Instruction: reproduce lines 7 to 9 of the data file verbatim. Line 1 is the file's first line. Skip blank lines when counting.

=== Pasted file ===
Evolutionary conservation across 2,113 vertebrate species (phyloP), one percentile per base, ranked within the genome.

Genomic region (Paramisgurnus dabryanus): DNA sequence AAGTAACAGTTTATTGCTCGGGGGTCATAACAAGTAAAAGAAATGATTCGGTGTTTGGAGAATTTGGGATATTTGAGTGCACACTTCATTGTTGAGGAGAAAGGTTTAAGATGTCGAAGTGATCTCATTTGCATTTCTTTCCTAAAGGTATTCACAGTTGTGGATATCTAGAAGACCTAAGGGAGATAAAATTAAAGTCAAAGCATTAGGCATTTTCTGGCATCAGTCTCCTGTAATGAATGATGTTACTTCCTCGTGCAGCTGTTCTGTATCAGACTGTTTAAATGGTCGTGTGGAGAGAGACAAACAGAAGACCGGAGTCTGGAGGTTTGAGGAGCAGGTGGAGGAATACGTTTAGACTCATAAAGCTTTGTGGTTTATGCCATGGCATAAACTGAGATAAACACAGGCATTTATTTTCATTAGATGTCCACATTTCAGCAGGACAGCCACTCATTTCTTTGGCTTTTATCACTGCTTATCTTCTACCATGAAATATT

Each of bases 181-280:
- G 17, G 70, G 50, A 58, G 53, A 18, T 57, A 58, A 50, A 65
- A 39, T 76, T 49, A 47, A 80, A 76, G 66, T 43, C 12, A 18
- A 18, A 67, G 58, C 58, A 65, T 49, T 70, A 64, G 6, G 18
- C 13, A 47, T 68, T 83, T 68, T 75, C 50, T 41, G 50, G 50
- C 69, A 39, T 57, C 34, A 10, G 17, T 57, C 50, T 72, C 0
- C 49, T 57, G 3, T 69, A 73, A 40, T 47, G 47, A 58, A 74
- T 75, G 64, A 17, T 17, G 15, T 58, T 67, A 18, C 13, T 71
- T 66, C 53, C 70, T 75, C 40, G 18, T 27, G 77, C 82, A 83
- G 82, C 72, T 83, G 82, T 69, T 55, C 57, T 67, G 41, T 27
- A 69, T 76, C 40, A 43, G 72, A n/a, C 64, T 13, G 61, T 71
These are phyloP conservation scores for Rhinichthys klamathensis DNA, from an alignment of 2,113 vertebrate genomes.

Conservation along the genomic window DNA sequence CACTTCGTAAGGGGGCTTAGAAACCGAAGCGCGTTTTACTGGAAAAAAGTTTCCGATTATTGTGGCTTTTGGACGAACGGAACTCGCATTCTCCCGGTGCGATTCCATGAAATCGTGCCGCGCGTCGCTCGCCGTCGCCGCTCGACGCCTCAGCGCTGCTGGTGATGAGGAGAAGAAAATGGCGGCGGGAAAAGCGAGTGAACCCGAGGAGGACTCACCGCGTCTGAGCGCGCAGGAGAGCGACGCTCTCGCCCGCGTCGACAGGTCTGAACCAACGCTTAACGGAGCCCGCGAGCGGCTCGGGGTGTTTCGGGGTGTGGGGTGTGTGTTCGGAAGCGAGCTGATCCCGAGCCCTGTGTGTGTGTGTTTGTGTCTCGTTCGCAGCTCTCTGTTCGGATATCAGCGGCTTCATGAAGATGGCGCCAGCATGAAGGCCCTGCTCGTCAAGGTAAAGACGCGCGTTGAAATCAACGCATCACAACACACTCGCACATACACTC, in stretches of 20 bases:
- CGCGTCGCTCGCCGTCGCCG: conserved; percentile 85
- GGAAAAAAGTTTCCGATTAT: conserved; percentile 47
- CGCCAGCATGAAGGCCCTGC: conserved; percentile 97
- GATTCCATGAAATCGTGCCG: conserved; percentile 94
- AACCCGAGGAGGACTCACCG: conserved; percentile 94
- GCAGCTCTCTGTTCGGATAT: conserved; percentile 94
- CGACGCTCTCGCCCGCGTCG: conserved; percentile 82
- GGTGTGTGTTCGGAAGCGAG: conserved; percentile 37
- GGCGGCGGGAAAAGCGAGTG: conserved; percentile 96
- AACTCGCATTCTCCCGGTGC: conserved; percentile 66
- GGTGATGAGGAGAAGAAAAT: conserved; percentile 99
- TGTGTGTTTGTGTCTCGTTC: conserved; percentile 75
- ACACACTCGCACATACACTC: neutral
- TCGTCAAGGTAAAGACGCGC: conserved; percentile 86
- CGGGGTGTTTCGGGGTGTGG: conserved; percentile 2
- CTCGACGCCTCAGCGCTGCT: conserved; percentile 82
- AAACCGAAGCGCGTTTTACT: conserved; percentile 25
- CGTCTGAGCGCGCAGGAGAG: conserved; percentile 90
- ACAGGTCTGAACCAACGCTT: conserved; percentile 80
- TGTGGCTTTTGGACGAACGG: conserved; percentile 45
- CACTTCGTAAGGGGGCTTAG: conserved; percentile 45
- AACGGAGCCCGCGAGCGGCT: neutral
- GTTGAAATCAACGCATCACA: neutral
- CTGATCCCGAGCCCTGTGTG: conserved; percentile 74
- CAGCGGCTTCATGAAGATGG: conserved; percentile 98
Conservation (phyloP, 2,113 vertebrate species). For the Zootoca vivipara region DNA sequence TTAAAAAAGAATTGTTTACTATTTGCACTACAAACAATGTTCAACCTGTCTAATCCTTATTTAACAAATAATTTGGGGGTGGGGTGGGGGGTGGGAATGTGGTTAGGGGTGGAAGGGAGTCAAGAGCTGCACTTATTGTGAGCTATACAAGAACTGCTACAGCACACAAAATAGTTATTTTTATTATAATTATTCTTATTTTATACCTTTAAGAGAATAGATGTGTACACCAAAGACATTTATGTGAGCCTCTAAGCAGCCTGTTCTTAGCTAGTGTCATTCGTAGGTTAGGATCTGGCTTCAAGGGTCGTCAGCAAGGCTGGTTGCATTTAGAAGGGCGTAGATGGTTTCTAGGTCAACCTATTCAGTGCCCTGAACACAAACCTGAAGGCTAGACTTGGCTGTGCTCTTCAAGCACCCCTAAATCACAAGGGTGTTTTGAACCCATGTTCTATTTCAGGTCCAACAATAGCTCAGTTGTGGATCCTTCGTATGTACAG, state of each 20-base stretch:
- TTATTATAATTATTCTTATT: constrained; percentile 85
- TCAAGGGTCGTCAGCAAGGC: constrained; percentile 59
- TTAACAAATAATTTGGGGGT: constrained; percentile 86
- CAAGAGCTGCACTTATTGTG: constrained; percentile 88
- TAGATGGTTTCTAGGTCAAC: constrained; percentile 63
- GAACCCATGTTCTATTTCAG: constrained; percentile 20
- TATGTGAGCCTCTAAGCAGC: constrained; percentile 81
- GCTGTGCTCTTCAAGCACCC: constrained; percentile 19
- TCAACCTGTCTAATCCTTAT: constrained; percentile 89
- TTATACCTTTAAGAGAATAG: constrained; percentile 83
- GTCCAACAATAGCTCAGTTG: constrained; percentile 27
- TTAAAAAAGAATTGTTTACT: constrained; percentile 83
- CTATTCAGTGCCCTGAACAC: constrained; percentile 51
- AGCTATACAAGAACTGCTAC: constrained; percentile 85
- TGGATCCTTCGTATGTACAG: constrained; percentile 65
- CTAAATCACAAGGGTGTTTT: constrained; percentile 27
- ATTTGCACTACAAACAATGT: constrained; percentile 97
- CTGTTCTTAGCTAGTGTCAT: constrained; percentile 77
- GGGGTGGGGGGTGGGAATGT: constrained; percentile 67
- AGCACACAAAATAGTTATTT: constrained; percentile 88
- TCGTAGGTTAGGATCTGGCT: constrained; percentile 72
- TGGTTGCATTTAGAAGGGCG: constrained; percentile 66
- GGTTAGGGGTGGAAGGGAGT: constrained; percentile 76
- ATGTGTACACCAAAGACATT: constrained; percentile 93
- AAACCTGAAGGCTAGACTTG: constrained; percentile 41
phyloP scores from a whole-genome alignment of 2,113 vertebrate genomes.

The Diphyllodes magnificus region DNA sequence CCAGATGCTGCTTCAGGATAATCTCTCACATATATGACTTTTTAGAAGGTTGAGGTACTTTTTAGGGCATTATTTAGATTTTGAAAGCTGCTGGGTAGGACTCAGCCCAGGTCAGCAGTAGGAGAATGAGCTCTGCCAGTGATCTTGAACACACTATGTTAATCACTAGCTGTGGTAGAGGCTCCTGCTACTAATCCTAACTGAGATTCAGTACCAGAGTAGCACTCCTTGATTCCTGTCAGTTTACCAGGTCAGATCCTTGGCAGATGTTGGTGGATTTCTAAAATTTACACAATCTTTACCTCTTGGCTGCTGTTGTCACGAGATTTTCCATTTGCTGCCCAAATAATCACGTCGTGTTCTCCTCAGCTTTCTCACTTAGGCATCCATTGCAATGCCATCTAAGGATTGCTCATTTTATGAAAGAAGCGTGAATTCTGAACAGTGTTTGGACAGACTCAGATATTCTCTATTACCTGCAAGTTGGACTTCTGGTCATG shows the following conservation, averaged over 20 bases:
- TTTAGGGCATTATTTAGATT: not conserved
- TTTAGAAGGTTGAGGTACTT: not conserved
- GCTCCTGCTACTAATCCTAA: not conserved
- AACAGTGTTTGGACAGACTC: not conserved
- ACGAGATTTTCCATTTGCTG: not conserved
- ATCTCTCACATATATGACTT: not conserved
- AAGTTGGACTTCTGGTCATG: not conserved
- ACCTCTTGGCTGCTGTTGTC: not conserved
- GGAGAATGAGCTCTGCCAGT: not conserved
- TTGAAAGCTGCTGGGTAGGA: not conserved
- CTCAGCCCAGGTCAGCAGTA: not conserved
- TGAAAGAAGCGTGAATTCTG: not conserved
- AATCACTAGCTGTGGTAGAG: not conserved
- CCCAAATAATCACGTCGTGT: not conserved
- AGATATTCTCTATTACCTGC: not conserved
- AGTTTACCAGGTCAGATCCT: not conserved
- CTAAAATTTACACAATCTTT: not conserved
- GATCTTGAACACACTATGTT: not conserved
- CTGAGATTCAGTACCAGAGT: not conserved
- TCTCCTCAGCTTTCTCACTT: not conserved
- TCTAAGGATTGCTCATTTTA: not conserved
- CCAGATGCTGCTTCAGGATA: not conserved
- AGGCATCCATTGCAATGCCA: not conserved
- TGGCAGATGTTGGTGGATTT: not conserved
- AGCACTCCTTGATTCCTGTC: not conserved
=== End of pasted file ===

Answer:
- C 13, A 47, T 68, T 83, T 68, T 75, C 50, T 41, G 50, G 50
- C 69, A 39, T 57, C 34, A 10, G 17, T 57, C 50, T 72, C 0
- C 49, T 57, G 3, T 69, A 73, A 40, T 47, G 47, A 58, A 74